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Cooking the Books: Is Recovery Under Way?

IF YOU go by the official statistics the answer will be ‘yes’ since the quarterly figures for GDP (Gross Domestic Product) have shown a slight increase for a number of successive quarters now.

GDP, however, is made up of various elements – government spending, business spending and consumer spending – but it is only business spending that drives the economy, the other two being dependent on it and following the path it takes. So an increase in GDP due to one of the other two elements might not necessarily signify a recovery. So the relevant question is: is business investment increasing?

The government is anxious to play up the figures both to encourage business confidence, i.e. whistling in the dark, and to attribute them to its policies. ‘I have been vindicated on economy, Osborne claims’ was a headline in the Times (9 September) reporting his claim that critics who had advocated a different policy ‘cannot explain why the UK recovery has strengthened rapidly over the last six months.’

We have not been advocates of a different policy (it’s not the job of socialists to advise governments on how to run capitalism) but we can offer another explanation: that is something that has happened independently of government policy and was always eventually going to happen anyway.

Vince Cable, the Business Secretary, has been rather more cautious. According to the Times (11 September), he has spoken of the danger of ‘complacency, generated by a few quarters of economic data’ and said that ‘the beginnings of a recovery will not become meaningful until there is a strong and sustained business investment, which remains well down on pre-crash levels.’ Indeed it is. According to other figures from the Office for National Statistics:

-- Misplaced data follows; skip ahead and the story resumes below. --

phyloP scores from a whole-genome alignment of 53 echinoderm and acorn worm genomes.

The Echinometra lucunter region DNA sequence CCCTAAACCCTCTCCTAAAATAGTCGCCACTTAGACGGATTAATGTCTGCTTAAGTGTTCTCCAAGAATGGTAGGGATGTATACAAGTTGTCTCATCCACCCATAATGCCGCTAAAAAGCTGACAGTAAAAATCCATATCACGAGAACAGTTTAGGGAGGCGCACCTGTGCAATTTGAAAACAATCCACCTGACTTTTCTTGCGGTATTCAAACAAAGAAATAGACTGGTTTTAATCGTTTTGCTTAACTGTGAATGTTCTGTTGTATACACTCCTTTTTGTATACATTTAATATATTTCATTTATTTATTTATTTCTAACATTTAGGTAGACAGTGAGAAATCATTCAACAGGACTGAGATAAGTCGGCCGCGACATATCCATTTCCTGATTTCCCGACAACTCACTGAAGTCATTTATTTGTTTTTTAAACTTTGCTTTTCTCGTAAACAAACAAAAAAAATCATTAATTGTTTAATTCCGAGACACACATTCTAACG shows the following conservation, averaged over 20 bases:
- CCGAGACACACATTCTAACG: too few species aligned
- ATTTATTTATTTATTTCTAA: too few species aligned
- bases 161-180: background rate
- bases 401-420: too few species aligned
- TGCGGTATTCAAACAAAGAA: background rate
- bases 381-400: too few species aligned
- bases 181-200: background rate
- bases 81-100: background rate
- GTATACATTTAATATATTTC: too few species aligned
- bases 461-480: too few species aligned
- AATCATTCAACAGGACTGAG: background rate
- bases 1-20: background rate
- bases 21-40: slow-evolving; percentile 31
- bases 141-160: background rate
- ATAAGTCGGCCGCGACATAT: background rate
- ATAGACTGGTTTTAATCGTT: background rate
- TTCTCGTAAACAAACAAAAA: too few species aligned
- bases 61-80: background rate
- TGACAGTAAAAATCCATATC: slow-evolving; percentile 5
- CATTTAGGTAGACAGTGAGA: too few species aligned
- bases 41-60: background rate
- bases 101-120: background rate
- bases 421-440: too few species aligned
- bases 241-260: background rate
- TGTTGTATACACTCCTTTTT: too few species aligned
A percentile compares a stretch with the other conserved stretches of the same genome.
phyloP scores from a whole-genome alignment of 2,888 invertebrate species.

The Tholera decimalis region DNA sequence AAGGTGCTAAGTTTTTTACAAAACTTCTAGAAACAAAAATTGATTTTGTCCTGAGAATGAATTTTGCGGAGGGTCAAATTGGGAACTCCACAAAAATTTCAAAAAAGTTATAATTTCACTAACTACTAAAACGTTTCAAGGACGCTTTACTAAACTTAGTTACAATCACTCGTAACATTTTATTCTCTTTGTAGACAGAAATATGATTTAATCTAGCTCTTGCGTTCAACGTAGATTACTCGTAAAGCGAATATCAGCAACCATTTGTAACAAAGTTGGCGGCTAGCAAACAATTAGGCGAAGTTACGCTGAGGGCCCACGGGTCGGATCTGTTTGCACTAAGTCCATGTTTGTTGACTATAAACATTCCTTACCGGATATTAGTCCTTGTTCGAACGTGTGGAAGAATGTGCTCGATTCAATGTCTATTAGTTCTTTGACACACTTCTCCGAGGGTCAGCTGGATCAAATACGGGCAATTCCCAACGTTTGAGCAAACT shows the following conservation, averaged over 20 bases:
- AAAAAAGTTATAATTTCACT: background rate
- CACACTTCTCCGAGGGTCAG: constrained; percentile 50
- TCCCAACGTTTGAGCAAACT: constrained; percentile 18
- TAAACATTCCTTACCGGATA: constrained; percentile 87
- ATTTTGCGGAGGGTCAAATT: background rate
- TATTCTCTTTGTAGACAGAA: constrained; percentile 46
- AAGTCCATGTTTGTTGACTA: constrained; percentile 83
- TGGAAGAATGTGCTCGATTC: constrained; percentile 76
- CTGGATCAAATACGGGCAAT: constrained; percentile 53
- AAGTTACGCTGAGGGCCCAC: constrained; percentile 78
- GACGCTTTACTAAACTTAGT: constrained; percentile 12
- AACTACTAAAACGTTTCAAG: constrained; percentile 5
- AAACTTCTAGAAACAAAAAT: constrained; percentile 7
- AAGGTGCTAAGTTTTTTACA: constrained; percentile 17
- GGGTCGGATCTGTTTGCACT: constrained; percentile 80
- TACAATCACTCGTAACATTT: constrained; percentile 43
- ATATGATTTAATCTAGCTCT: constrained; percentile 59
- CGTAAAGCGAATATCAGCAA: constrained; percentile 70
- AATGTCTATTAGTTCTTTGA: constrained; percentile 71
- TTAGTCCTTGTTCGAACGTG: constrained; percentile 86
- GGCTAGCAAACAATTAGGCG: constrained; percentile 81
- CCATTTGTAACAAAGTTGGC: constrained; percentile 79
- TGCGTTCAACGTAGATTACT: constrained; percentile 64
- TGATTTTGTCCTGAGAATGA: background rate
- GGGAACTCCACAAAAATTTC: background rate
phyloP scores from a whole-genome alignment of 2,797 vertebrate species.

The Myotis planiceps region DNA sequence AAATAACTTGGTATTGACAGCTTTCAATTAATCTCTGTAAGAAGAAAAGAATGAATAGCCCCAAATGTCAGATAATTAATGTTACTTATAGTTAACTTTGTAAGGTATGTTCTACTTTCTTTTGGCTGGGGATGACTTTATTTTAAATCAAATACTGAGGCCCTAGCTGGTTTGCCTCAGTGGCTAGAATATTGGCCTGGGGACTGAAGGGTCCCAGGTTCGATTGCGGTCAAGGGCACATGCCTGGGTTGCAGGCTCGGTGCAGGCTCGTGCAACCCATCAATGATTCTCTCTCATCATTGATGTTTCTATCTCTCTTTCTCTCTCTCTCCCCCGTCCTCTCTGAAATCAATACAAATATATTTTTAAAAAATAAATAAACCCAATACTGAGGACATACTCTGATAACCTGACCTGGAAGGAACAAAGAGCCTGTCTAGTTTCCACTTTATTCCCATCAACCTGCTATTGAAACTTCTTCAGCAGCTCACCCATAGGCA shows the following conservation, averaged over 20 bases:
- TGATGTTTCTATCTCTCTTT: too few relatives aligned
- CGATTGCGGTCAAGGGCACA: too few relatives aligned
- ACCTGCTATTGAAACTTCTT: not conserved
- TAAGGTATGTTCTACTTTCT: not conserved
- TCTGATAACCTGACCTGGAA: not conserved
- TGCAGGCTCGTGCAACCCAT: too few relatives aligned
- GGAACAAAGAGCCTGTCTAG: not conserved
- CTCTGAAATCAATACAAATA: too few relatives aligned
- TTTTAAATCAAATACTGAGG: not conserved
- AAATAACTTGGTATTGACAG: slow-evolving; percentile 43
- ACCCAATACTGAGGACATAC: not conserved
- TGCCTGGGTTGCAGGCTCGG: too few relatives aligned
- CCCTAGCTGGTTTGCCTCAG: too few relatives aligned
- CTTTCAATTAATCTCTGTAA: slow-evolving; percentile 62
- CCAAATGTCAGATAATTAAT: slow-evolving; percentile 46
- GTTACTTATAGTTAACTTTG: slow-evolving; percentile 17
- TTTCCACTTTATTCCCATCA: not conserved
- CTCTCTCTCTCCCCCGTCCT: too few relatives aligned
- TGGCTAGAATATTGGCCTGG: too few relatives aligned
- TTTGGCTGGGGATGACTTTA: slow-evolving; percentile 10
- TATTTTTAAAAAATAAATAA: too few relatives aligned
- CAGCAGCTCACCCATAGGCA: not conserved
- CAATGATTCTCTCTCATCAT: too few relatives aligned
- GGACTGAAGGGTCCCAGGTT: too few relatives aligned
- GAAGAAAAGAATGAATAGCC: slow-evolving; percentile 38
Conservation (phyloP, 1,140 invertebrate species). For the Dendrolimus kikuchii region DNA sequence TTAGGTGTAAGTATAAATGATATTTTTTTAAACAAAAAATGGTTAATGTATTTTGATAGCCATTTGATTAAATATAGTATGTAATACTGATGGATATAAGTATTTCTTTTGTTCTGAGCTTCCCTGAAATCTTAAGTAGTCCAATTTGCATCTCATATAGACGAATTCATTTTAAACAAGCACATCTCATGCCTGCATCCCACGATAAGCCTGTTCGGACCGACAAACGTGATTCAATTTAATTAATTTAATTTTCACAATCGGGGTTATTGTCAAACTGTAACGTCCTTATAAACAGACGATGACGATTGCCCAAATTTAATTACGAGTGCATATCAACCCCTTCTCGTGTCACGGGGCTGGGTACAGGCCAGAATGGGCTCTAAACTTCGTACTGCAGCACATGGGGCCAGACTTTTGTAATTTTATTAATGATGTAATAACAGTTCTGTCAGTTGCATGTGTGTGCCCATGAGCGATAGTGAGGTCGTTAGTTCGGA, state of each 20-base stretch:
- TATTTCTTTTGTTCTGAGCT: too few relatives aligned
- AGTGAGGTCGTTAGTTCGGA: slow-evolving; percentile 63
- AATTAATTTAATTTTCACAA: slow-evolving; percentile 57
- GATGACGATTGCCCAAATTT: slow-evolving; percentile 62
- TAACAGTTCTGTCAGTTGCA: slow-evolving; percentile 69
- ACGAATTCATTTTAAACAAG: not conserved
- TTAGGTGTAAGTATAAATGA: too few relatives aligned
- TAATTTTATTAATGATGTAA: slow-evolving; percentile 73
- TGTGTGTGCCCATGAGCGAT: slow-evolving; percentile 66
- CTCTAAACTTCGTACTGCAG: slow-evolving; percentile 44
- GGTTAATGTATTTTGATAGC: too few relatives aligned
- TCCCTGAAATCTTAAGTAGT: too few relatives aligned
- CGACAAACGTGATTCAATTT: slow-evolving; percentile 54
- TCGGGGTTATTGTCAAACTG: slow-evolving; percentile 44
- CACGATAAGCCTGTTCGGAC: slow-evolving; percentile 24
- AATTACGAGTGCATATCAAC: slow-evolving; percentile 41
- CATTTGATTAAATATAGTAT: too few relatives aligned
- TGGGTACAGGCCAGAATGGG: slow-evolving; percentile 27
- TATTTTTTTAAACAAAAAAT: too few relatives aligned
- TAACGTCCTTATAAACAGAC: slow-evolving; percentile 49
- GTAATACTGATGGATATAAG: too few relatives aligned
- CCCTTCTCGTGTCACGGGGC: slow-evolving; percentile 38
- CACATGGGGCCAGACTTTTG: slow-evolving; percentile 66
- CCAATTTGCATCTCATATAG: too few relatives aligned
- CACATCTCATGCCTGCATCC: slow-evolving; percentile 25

‘From 1997 to 2008 GFCF was between 16 and 17 per cent of GDP. From 2009 onwards, this has fallen to between 14 and 15 per cent.’

GFCF is Gross Fixed Capital Formation which includes capital investment by the government as well as by businesses. Cable is right to point out that this will have to increase before there can be any talk of a recovery beginning.

Socialists accept that sooner or later there will be a recovery of business investment. As Marx pointed out, ‘permanent crises do not exist’ (Theories of Surplus Value, chapter XVII). Any more in fact that there can be a permanent boom. Capitalist production is a never-ending cycle of booms and slumps.

A slump eventually creates the conditions for a recovery of business investment (just as a boom eventually creates the condition for a slump). Stocks are cleared. Some businesses go under and their assets pass cheaply to their rivals (devaluation of capital). Real wages fall under the pressure of increased unemployment. Interest rates go down due to the supply of money-capital exceeding the demand for it.

With the possible exception of there still being room, even a need, for more business failures, these conditions have been met so the scene has been set for a recovery. But there is no telling how long it will take or whether it will be sustained. The slump won’t be over till GDP and business investment reach pre-slump levels and there’s a long way to go before that happens.